In this essay, I discuss God, faith, and sacred texts (including the Bible, Quran, and Hadith), and some ways that they constitute foundations for peacemaking between Christians and Muslims. The essay presents my personal, ethnic, and religious background in order to contextualize the ideas which the essay analyzes, and then describes three Christian theological approaches to non-Christian religions. Those approaches are particularist (or exclusivist), inclusivist, and pluralist. The essay discusses the historical background and significance of Vatican II, which took place between 1962 and 1965, and Nostra Aetate, published in 1965. The essay then analyzes three theological principles which undergird Nostra Aetate, and that document’s description of Islam. The essay reflects on God, faith, and prayer in Christianity and Islam, concluding with some observations about the possibilities for peace between Christians and Muslims.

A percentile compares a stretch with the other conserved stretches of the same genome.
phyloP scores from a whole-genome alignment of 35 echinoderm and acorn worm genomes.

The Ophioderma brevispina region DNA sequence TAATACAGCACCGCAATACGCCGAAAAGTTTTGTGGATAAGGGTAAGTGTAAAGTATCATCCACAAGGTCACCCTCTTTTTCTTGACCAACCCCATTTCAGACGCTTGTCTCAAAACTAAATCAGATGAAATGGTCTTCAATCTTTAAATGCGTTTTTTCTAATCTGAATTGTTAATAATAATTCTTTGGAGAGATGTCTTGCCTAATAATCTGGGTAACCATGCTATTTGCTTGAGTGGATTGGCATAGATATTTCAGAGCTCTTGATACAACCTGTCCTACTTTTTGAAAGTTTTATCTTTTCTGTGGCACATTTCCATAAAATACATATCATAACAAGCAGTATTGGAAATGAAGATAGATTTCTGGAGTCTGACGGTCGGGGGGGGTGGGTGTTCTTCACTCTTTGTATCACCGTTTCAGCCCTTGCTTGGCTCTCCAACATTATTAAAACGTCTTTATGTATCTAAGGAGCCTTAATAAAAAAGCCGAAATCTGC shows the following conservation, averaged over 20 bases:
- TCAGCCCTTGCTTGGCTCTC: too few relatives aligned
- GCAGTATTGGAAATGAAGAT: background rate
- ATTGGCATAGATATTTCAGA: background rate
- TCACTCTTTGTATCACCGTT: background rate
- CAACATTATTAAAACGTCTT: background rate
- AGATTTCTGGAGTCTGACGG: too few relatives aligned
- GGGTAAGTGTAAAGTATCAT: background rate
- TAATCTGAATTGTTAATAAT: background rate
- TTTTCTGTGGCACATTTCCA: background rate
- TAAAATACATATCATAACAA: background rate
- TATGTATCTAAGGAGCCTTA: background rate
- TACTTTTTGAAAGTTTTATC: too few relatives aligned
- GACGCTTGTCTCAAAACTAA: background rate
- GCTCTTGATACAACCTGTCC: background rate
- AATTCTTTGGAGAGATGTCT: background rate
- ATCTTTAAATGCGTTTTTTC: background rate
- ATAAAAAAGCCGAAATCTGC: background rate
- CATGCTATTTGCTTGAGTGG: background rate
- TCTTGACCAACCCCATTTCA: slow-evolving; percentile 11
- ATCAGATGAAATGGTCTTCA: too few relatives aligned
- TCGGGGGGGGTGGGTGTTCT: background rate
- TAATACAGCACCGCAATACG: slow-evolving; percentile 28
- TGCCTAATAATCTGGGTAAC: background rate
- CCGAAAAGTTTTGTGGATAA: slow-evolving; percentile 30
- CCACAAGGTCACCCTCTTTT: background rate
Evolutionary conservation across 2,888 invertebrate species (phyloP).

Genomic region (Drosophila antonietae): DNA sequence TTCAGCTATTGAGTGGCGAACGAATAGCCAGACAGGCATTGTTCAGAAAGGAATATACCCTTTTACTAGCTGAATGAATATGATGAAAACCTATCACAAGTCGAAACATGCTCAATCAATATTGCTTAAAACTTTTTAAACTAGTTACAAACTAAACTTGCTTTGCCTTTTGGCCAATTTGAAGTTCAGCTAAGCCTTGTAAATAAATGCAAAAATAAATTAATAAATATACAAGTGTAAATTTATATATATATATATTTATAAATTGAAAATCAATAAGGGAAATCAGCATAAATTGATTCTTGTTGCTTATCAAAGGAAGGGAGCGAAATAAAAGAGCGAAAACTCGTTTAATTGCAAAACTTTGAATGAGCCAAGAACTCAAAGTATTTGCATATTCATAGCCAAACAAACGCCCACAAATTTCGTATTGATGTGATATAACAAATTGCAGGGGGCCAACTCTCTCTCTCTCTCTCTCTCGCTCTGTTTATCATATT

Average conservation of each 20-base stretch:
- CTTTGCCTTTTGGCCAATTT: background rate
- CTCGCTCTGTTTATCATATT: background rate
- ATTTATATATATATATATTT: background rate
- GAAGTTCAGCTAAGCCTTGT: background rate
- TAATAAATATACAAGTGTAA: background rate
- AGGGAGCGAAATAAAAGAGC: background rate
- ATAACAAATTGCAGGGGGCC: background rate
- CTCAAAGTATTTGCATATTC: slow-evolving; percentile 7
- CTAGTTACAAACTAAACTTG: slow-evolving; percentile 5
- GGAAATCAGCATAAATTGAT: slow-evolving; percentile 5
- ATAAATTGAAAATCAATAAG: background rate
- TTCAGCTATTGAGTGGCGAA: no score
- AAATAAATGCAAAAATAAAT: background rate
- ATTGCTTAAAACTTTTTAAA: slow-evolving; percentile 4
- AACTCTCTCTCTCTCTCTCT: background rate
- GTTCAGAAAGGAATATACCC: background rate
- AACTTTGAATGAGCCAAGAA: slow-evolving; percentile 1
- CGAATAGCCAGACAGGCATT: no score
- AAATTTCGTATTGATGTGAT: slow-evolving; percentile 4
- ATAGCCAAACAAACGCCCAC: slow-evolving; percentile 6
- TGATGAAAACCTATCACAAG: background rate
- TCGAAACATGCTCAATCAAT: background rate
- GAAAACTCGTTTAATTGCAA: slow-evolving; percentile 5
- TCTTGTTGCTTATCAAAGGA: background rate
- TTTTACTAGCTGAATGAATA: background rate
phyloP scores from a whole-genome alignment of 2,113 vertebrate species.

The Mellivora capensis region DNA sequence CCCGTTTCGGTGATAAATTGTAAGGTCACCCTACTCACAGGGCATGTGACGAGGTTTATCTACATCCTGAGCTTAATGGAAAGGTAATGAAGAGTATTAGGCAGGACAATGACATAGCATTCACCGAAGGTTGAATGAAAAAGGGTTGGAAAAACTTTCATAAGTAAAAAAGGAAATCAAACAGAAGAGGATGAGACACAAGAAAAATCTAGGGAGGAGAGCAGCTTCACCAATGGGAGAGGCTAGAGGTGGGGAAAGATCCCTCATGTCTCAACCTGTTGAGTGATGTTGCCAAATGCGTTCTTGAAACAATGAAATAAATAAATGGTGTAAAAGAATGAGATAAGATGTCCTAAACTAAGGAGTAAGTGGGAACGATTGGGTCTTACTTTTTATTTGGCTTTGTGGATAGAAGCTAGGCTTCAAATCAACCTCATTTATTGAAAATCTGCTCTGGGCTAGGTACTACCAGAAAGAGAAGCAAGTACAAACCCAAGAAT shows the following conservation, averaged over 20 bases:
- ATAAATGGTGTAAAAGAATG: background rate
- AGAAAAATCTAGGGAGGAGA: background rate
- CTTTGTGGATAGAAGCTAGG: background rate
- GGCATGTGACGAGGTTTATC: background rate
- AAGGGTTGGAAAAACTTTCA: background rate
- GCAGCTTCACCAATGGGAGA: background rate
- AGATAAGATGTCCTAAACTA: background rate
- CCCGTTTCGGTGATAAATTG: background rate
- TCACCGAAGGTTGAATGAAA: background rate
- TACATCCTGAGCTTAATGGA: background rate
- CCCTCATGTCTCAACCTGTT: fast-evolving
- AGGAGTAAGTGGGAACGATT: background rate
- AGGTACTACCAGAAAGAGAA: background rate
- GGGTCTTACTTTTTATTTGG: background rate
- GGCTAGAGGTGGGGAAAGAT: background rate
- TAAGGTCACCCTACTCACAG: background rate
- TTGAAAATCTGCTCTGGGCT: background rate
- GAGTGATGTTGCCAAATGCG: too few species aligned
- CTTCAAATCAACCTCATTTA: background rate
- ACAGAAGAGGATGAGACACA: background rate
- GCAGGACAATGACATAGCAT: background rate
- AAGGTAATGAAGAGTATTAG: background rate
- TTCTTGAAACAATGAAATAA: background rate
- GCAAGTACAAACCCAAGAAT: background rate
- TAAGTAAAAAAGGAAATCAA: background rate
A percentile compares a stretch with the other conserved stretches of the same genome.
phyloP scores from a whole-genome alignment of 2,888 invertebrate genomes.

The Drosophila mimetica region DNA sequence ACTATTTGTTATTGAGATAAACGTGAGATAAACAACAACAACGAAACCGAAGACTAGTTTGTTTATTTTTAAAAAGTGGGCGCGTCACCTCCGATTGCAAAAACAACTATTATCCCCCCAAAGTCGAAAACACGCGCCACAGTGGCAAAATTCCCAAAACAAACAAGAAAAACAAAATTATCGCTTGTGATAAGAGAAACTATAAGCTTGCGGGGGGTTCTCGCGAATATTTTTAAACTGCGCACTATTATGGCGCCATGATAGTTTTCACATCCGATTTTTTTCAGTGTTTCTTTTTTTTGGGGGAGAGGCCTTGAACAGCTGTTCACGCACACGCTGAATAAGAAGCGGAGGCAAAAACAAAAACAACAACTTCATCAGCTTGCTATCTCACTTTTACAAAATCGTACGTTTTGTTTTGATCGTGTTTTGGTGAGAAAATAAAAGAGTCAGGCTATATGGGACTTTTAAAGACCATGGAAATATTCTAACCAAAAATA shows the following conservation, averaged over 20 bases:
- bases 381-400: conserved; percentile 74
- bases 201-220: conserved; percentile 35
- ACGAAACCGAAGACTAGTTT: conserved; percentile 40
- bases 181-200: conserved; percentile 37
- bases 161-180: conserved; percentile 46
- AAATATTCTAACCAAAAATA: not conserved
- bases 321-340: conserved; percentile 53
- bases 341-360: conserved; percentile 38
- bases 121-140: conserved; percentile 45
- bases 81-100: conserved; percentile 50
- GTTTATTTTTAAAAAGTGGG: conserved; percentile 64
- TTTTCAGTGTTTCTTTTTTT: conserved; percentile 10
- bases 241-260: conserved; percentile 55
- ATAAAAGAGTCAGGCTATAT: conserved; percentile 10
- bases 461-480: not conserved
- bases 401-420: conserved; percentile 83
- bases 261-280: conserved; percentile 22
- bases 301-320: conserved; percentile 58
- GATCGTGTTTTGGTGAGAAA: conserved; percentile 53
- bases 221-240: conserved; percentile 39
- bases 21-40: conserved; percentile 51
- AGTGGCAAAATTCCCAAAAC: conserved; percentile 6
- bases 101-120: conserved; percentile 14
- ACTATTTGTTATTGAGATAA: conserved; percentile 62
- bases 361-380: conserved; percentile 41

"Foundations for Muslim-Christian Dialogue and Peacemaking: Ideas about God, Faith, and Prayer,"
The Journal of Social Encounters:
Available at: https://digitalcommons.csbsju.edu/social_encounters/vol3/iss1/3